As we write this, Hurricane Irma was on its way to the United States, bringing with it monstrous 200 mph winds.
As a hurricane damage public adjuster who works in Florida, it’s something we’re watching very closely.
Only four other Category 5 hurricanes in history have reached U.S. shores, and only one Atlantic storm – Hurricane Allen in 1980 – had winds that were higher. Irma is so strong, USA Today reported, that it’s showing up on machinery used to measure earthquakes.
What is a Category 5 hurricane?
Meteorologists grade hurricanes according to the Saffin-Simpson Hurricane Wind Scale, which measures storms solely according to wind speed. Anything with winds higher than 157 mph is designated a Category 5 hurricane.
According to the National Weather Service, a Category 5 storm means that catastrophic hurricane damage will take place:
“A high percentage of framed homes will be destroyed, with total roof failure and wall collapse. Fallen trees and power poles will isolate residential areas. Power outages will last for weeks to possible months. Most of the area will be uninhabitable for weeks or months.”
What does my insurance cover?
If you live in Florida, we understand the safety of your family is your primary concern. But it’s likely you’re also thinking about your insurance policy, and wondering whether it covers hurricane damage.
Unfortunately, this can be tricky. Florida has been struck by seven of the 10 most costly hurricanes in American history, six of which hit in the span of two years.
As a result, many insurers have drastically upped their flood and hurricane insurance rates for Floridians, while others have simply stopped doing business in the Sunshine State.
Complicating matters even further is the fact that most homeowner insurance policies cover the damage from the hurricane’s wind, but not flood damage.
Floods lead to water damage, as well as mold. Getting rid of that mold is unlikely to be covered by your homeowner policy, as it’s a result of the flooding.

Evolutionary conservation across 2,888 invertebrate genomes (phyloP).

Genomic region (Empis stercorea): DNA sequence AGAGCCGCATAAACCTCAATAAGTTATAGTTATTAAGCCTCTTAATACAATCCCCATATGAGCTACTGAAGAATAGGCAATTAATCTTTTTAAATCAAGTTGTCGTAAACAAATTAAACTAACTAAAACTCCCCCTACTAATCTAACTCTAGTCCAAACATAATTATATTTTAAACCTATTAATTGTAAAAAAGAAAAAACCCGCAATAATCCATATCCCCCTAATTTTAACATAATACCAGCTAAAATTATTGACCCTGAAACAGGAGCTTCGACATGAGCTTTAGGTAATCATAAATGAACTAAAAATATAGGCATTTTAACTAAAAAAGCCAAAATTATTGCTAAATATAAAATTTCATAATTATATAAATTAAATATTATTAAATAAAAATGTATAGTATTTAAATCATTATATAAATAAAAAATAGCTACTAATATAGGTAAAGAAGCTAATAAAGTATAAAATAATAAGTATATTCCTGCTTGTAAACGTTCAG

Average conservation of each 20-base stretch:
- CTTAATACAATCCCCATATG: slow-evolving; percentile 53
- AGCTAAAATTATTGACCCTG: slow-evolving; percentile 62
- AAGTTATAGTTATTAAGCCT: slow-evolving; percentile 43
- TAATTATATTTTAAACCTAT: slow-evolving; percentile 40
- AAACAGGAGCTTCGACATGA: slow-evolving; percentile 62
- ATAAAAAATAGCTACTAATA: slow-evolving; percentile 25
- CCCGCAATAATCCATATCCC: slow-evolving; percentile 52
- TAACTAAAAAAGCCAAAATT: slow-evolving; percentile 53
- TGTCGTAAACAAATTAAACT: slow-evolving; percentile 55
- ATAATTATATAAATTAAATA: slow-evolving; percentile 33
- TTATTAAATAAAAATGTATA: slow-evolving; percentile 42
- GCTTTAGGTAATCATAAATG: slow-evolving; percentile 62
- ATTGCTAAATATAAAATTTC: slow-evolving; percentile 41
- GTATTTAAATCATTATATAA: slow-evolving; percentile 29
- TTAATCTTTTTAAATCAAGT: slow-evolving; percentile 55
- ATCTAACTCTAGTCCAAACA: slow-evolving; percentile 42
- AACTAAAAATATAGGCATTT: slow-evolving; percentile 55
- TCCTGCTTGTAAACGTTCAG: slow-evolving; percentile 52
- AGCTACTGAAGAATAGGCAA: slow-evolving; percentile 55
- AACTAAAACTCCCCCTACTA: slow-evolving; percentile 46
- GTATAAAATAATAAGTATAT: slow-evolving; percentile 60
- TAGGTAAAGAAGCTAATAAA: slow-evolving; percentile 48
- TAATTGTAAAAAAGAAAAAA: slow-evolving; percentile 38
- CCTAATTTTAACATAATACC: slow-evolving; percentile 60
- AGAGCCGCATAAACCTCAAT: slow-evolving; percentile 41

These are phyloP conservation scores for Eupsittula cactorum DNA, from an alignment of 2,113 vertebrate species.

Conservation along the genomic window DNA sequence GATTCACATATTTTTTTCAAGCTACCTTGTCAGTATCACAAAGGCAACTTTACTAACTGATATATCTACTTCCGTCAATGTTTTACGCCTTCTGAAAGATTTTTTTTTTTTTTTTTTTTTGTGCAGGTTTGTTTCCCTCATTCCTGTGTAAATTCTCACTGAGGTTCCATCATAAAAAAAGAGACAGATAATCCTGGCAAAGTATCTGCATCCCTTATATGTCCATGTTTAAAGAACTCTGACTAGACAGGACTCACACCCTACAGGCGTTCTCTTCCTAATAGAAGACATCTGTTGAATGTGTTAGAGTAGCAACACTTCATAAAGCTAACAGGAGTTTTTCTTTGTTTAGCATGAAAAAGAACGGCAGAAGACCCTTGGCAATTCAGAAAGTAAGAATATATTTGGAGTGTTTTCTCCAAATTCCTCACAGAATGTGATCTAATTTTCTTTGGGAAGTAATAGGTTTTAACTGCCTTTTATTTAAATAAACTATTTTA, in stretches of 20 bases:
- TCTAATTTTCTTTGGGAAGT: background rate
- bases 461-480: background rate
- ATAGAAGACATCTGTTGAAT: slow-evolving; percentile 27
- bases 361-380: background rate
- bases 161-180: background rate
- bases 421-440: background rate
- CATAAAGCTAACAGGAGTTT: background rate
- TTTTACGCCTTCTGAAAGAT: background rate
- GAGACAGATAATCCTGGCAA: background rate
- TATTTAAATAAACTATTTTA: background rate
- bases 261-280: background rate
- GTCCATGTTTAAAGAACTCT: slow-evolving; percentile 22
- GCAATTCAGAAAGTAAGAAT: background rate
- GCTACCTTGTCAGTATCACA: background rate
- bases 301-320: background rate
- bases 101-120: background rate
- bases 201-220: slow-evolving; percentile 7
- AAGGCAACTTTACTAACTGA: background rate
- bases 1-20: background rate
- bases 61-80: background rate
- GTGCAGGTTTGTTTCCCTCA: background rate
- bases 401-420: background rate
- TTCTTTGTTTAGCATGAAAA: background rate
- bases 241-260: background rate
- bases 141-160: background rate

That’s why Florida homeowners need a flood insurance policy that offers catastrophic coverage to your home and belongings. And such policies are rarely inexpensive.
How do I get flood insurance?
Homeowners can purchase extra flood insurance from the National Flood Insurance Program (NFIP), which is operated by FEMA.
But these policies are limited to $250,000 for residences and $500,000 for commercial properties.
In Florida, there are 20 insurance companies that write excess or primary flood insurance in addition to the NFIP.
It’s also worth noting that the NFIP is under severe strain. According to the Congressional Budget Office, the program is headed to a $1.4 billion shortfall after underestimating the cost of claims by $1.1 billion.
The remaining $300 million is because the cost of providing discounted rates for some policies cost more than the receipts from surcharges created to help cover the cost of those discounts.
Floridians can also access the state-run Citizens Property Insurance Corporation, which covers home-owners who are either in high-risk areas or who can’t find private insurance.
How can a Florida public adjuster help?
Whether your home has been hit with flooding or wind damage, having a hurricane damage public adjuster on your side after a hurricane can make all the difference in the world, regardless of the type of insurance you have.
You need someone on your side to identify damage that might not be immediately obvious to you, and to help you navigate the intricacies of your insurance policies. An experienced hurricane damage public adjuster has the expertise to value your claim, estimate the extent of your damage, and help make your case to your insurance carrier.
Hurricane season can be frightening, but you don’t have to face it alone. The experts at Interstate Public Adjusters can help you recover. We are licensed to practice in Florida – as well as New Jersey and Pennsylvania – and are ready to help you rebuild. Contact us today to learn more.